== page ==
References[edit]

  1. ^ "Marcetta Y. Darensbourg". Texas A&M University. 
  2. ^ "Five Science Faculty Honored as Distinguished Professors" (Press release). Texas A&M University. 6 Sep 2010. 
  3. ^ "The Inorganic Syntheses Organization". Inorganic Syntheses. 
  4. ^ "Recent Volumes". Inorganic Syntheses. 
  5. ^ "Darensbourg Elected Fellow of American Academy of Arts and Sciences" (Press release). Texas A&M University. 19 Apr 2011. 
  6. ^ a b c Kimura, Bert Y.; Hartwell, George E.; Lawrence, Theodore; Darensbourg, Marcetta Y. (1970). "Organometallic Exchange Reactions. X. Cross-association of Tert Butyllithium. Kinetics of Tert Butyllithium Dissociation". Journal of the American Chemical Society. 92 (5): 236–242. 
  7. ^ Darensbourg, Marcetta Y.; Darensbourg, Donald J. (1970). "Spectroscopic Studies of Some Carbene Pentacarbonyl Complexes of Chromium(0) and Tungsten(0)". Inorganic Chemistry. 9 (1): 32–39. 
  8. ^ Darensbourg, Donald J.; Darensbourg, Marcetta Y. (1970). "Reactions of Transition Metal Carbonyls with Organolithium Compounds. II. Prediction of Nucleophilic Attack at Carbon and Resultant Stereochemistry". Inorganic Chemistry. 9 (7): 691–694.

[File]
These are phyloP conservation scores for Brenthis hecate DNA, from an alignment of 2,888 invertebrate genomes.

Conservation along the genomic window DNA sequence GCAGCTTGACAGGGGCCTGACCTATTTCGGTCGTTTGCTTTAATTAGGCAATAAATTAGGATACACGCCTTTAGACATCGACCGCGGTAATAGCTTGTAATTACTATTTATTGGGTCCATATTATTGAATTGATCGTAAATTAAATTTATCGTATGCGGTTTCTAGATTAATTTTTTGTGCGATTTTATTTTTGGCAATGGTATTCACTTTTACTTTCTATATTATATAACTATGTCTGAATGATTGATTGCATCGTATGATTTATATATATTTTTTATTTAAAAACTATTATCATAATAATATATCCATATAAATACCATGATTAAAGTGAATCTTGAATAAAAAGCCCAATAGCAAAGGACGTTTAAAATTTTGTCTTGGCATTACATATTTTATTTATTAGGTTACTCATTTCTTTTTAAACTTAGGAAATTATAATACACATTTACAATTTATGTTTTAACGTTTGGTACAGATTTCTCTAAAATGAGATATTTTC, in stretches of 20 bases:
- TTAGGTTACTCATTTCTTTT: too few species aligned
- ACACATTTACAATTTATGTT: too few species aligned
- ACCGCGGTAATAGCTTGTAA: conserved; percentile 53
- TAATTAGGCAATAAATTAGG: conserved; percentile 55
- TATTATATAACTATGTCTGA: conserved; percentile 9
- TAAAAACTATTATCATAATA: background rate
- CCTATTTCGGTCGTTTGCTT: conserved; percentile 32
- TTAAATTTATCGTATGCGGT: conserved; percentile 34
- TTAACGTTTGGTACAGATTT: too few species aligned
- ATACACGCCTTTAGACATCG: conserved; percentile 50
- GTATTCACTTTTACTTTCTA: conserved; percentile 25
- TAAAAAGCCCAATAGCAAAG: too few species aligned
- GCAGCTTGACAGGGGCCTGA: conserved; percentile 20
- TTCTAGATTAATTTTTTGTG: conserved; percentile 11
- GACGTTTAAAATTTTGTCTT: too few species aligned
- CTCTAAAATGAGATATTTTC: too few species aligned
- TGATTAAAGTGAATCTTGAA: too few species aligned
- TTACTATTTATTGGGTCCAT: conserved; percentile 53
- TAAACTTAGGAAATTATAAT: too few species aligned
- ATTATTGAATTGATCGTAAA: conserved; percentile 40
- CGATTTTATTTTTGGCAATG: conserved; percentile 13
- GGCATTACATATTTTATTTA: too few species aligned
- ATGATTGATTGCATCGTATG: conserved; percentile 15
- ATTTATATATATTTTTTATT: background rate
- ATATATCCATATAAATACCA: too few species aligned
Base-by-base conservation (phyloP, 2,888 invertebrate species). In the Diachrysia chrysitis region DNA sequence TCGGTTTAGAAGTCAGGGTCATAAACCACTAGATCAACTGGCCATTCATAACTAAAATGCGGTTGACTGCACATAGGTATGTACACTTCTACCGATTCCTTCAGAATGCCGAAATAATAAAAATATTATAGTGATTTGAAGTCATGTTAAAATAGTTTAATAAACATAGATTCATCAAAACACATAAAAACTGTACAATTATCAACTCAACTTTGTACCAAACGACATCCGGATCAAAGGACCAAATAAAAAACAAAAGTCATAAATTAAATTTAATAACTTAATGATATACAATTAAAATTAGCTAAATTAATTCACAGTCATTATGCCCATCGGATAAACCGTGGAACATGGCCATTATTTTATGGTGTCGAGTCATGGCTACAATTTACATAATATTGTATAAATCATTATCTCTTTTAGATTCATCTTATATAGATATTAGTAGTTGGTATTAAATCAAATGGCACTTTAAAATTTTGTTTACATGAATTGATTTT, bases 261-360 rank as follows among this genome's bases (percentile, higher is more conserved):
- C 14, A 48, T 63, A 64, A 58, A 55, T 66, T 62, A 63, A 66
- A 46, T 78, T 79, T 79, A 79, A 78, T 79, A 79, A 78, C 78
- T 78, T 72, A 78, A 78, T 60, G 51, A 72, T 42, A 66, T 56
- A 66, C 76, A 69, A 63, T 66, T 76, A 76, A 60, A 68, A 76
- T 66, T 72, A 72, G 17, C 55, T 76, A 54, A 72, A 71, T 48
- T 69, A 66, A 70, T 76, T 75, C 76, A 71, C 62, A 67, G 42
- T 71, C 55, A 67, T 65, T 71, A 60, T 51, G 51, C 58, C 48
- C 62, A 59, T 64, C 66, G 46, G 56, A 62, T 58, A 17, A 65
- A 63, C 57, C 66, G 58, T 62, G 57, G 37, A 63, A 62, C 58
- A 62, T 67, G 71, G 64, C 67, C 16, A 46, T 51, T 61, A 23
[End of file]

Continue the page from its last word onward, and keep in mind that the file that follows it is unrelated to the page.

9. ^ Lyon, Erica J; Zhao, Xuan; Georgakaki, Irene P.; Darensbourg, Marcetta Y. (2003). "The Organometallic Active Site of [Fe]hydrogenase: Models and Entatic States". Proceedings of the National Academy of Sciences of the United States of America. 100 (7): 3683–3688. Bibcode:2003PNAS..100.3683D. doi:10.1073/pnas.0536955100. 
  10. ^ Tye, Jesse W.; Hall, Michael B.; Darensbourg, Marcetta Y. (2005). "Better than Platinum? Fuel Cells Energized by Enzymes". Proceedings of the National Academy of Sciences of the United States of America. 102 (47): 16911–16912. Bibcode:2005PNAS..10216911T. doi:10.1073/pnas.0508740102. 
  11. ^ Pulukkody, Randara; Chupik, Rachel B.; Montalvo, Steven K.; Khan, Sarosh; Bhuvanesh, Nattamai; Lim, Soon-Mi; Darensbourg, Marcetta Y. (2017). "Toward Biocompatible Dinitrosyl Iron Complexes: Sugar-Appended Thiolates". Chemical Communications. 53: 1180–1183. 
  12. ^ Tiankun, Zhao; Ghosh, Pokhraj; Martinez, Zachary; Liu, Xufeng; Meng, Xianggao; Darensbourg, Marcetta Y. (2017). "Discrete Air-Stable Nickel(II)-Palladium(II) Complexes as Catalysts for Suzuki-Miyaura Reaction". Organometallics. 36 (9): 1822–1827. 
  13. ^ Ghosh, Pokhraj; Quiroz, Manuel; Wang, Ning; Bhuvanesh, Nattamai; Darensbourg, Marcetta Y. (2017). "Complex of as platform for exploring cooperative heterobimetallic effects in HER electro catalysis". Dalton Transaction. 46: 5617–5624.